So, it is really important that you don’t let it get out of control. You don’t let it be the Wild Wild West where they can just set the pricing and whatever they want to their advertised price. But it’s also great in the sense that that’s another voice out there telling your story. So you definitely want to work with them to set up a feed to feed them content, feed them your images, feed them your bullet points in your description so that basically that experience for the customer–when they experience the RefrigiWear brand for the first time–they’re getting the best possible experience. And there’s no better entity that’s set up to really be the voice of the brand better than the manufacturer themselves. You don’t want to lose control of the price, but you also don’t want to lose control of the story and the brand. 

Ronald: So, Jason, one thing I want to ask you, too, is that you have a big marketing team now and to be able to grow, what you did over the past five years you can’t do it all yourself, right? I know you have someone handling Amazon, someone handling advertising. What was it like growing that marketing team and how are you able to hire them, train, figure out who’s doing what, those kinds of things? 

Jason: Well, there’s certain elements I think, from a marketing operations standpoint, that any marketing team benefits from–graphic designers and you’ve got communications people who are doing copywriting. To be able to accomplish a lot internally–especially in the company where, you know, any company really–because things are changing all the time, you can’t keep up with that just by hiring agencies or just by trying to do it yourself. So, you do need that support structure to be able to learn from what’s going on and then adjust, which almost happens on a daily basis in the eCommerce world. You know if you find a product that is getting a lot of visits but not a lot of conversions, that’s a great example.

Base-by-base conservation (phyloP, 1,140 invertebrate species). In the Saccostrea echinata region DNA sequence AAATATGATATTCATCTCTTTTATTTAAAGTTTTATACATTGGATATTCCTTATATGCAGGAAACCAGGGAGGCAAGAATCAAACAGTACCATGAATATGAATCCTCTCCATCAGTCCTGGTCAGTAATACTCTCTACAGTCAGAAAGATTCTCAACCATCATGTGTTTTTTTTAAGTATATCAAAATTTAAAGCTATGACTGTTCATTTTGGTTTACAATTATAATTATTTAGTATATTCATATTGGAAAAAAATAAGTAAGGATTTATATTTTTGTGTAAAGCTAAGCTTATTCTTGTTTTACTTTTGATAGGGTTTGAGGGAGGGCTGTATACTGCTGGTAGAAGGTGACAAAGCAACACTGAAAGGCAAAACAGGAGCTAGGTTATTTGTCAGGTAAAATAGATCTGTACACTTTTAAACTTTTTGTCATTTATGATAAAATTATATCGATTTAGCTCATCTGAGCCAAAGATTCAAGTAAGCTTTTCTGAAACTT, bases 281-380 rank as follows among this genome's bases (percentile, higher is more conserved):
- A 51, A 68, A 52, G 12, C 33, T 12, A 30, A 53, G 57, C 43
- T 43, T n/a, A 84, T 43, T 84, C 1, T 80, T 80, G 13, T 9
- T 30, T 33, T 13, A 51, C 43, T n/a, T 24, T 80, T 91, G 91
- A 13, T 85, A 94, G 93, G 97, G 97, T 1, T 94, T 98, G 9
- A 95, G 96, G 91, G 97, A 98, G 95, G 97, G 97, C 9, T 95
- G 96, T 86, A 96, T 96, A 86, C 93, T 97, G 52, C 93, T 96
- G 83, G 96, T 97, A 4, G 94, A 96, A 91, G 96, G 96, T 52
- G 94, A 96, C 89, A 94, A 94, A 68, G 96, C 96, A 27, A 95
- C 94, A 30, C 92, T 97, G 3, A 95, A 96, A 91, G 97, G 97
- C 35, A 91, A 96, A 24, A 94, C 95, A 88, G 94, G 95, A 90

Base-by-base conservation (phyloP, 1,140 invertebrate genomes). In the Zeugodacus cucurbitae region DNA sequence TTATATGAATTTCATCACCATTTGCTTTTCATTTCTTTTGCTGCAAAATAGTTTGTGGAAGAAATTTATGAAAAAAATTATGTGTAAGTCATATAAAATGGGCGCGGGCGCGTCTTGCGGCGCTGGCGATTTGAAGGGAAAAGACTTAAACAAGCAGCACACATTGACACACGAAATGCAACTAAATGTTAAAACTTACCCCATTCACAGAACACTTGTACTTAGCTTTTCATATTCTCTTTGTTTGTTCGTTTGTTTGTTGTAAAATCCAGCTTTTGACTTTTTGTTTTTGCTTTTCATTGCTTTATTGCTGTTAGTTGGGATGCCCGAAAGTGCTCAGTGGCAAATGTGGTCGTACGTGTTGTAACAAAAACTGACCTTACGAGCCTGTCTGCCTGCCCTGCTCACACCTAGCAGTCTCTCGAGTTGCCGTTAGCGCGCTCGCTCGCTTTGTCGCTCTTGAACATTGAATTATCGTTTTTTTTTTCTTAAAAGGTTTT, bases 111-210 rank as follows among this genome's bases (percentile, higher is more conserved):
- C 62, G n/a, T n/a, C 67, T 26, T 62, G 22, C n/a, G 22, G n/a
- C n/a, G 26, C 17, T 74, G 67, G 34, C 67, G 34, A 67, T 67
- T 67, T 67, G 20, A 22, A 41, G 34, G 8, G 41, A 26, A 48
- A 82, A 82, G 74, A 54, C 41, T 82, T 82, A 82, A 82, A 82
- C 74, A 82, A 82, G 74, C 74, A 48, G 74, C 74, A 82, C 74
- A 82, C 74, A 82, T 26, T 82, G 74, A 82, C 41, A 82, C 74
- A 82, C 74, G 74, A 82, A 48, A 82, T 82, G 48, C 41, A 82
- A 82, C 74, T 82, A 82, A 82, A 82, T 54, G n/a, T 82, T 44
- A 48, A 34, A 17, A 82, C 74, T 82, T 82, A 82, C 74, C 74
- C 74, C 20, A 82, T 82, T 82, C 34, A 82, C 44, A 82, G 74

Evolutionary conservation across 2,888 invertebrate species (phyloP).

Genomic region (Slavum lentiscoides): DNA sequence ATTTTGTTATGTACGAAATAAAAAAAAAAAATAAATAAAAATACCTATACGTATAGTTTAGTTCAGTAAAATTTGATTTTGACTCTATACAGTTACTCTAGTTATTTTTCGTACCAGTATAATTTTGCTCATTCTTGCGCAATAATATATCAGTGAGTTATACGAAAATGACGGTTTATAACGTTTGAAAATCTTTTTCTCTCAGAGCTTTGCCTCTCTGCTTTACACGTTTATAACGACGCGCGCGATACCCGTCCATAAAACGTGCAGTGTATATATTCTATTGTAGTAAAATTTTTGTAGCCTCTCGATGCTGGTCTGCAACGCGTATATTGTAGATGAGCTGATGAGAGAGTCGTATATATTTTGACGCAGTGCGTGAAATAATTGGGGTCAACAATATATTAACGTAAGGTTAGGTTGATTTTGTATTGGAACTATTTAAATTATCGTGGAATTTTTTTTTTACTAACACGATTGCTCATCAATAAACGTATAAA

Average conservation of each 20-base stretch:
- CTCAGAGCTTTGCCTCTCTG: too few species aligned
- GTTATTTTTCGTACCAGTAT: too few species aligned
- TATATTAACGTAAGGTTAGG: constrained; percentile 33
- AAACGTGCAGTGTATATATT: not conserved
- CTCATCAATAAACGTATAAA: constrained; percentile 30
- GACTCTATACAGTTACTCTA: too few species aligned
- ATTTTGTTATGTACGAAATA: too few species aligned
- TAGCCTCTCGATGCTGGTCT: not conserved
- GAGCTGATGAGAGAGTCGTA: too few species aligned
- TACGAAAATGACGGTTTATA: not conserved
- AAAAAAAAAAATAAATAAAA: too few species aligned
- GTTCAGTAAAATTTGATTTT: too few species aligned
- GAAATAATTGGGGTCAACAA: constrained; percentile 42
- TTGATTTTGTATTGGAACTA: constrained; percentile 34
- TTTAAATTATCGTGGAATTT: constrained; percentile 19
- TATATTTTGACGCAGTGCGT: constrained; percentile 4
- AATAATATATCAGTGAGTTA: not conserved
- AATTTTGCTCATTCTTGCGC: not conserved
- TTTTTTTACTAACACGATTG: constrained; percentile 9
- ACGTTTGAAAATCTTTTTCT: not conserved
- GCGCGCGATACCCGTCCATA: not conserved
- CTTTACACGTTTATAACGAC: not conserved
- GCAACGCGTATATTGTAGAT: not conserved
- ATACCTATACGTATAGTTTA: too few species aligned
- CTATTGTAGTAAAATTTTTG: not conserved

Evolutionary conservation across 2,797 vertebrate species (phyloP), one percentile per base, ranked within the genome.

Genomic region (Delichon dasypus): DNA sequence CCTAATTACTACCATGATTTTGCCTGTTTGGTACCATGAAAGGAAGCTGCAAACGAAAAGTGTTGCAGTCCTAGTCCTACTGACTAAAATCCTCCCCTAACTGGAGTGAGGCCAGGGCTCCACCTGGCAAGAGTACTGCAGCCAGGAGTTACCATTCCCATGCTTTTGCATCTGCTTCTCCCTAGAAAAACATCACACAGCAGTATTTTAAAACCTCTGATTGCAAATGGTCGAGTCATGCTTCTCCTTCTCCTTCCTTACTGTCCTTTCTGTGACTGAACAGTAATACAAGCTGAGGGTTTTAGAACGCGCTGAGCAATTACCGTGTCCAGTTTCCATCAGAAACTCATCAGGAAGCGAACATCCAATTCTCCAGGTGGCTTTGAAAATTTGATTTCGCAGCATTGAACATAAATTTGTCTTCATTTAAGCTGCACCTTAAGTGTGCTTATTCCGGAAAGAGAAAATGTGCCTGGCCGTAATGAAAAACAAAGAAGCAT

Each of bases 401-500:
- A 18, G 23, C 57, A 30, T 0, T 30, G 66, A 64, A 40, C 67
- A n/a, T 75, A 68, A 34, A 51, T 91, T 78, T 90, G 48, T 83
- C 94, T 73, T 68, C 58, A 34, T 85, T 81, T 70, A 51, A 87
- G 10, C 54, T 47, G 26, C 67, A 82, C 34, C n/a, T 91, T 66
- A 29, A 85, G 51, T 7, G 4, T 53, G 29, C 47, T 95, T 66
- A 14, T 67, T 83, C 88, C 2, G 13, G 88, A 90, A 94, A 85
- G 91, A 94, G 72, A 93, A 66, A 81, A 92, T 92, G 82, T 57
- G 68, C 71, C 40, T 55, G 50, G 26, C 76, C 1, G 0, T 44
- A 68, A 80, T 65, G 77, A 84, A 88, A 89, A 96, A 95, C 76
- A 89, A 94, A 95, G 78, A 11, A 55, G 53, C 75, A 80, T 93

[18:02] 

Okay, what do we do to that page? What do we do to that product page? Do we add pictures? Do we add more content or video? We’ve got to get conversion on this page because it’s getting a lot of traffic. So, you can’t really do that if you don’t really have that support structure and I call it marketing operations–and that’s your graphic designers, your web developer or your writers. Just the daily operations of marketing are so important in the eCommerce world. And whether you’re a company our size or a company that’s billions of dollars, they’ve got that support structure internally and can make adjustments on the fly. You know being nimble in the eCommerce world is a must. 

Ronald: Yeah, that makes perfect sense. And with that, I mean, for the past five years, have you had any big challenges that you’ve really encountered along the way? Any big roadblocks? [Laughter]